The Adventures in Beekeeping
To provide a basis for this article, I interviewed nearly all of the staff of the 2022 SEMBA beginner beekeeping schools. In each interview I asked each staff member three simple questions (or so I thought):
1. What is the most unusual, unique, challenging or exciting thing that has happened to you as a beekeeper?
2. What do you see as the greatest benefit of joining a club or taking a class?
3. What one, most valuable, piece of advice would you give any beekeeper, new or experienced?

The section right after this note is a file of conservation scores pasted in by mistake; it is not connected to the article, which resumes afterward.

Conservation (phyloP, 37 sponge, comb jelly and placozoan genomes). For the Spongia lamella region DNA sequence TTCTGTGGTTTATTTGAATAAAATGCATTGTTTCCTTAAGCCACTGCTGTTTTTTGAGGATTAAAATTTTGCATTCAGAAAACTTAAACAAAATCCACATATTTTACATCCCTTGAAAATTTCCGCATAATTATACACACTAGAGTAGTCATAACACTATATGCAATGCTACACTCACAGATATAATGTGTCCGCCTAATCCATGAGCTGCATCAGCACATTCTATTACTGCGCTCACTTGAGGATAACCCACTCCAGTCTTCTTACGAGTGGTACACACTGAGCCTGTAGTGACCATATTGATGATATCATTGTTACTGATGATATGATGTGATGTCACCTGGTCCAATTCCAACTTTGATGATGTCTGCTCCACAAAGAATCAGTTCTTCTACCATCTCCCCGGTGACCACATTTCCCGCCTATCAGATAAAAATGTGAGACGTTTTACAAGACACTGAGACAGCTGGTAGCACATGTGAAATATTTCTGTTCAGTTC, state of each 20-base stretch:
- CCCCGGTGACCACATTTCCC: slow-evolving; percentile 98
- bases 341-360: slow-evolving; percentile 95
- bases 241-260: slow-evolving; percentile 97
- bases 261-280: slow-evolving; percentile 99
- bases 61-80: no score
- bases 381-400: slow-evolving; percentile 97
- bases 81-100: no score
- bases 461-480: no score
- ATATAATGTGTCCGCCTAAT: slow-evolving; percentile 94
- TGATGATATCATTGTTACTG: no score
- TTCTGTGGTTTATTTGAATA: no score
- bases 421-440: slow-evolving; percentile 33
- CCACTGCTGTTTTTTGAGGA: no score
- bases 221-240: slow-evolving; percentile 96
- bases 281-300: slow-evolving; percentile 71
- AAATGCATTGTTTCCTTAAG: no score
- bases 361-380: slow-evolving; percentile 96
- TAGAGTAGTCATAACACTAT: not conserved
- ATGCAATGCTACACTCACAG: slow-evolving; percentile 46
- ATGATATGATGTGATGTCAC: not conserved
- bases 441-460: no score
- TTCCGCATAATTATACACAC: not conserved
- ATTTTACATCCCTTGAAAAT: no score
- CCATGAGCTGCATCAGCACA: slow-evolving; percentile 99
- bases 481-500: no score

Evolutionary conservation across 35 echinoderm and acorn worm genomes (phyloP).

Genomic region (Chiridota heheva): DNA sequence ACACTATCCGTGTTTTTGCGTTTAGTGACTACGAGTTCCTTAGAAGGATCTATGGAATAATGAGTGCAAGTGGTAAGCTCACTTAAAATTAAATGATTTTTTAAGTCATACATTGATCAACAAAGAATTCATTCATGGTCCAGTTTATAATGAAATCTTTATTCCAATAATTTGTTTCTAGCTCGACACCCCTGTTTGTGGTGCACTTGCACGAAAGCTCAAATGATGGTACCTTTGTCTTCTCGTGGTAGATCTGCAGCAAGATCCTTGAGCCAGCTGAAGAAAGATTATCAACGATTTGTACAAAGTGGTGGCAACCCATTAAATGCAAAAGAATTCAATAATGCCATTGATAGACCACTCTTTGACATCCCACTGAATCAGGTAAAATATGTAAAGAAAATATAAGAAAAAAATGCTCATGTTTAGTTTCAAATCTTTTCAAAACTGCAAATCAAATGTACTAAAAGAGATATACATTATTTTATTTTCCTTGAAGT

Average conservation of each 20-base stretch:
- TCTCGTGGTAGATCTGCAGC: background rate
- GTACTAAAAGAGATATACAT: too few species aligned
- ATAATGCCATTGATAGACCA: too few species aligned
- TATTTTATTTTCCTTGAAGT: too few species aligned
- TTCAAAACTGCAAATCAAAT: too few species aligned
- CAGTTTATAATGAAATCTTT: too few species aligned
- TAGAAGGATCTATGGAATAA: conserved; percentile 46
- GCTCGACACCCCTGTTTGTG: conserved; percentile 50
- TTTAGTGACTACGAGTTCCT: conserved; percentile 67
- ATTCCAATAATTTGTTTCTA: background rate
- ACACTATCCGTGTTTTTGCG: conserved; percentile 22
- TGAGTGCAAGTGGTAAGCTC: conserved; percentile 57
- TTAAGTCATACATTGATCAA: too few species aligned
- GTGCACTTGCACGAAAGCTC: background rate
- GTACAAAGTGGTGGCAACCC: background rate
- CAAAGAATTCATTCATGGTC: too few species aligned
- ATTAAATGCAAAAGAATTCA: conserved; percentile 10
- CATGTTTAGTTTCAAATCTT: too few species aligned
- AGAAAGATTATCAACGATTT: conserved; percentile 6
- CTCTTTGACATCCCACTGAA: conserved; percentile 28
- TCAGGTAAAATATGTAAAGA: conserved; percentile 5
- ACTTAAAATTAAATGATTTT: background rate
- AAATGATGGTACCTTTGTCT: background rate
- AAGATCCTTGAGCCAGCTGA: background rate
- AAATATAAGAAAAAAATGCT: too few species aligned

The response to question number two in my interviews was the most consistent and near unanimous. Most instructors cited the vast exchange of ideas, resources, expertise and information that is available in a class setting. Michelle Kinney, who handles all the administrative duties for the SEMBA bee school’s staff stated that, “Networking with others and learning all the different choices and options that are available to make beekeeping work for your own particular situation and environment is crucial to being successful.” She quoted the age-old axiom among beekeepers that, “If you ask ten different beekeepers a question you will get ten different responses or solutions as an answer.” Having a variety of choices is not necessarily a bad thing as each beekeeper will have different environmental constraints and desired outcomes and therefore must choose what works best for them. There are hive style and equipment choices along with many mite treatment options as well as the ability to recognize a myriad of different activities that go on in the hive. Becoming aware of the large number of options and differences will only aid in the new beekeepers’ potential for success. Rich Wieske, president of MBA and the SEMBA bee school director, with twenty-four years of beekeeping experience, went on to say that, “Having the support of other beekeepers as well as being able to ask questions and get relevant answers from those with prior experience is a needed asset in order to be successful.” Mohammed Cherri, a Tollgate instructor, stated that, “Beekeeping seems like an individual endeavor, but it takes a community of knowledge to learn needed skills and to be able to recognize the pitfalls.”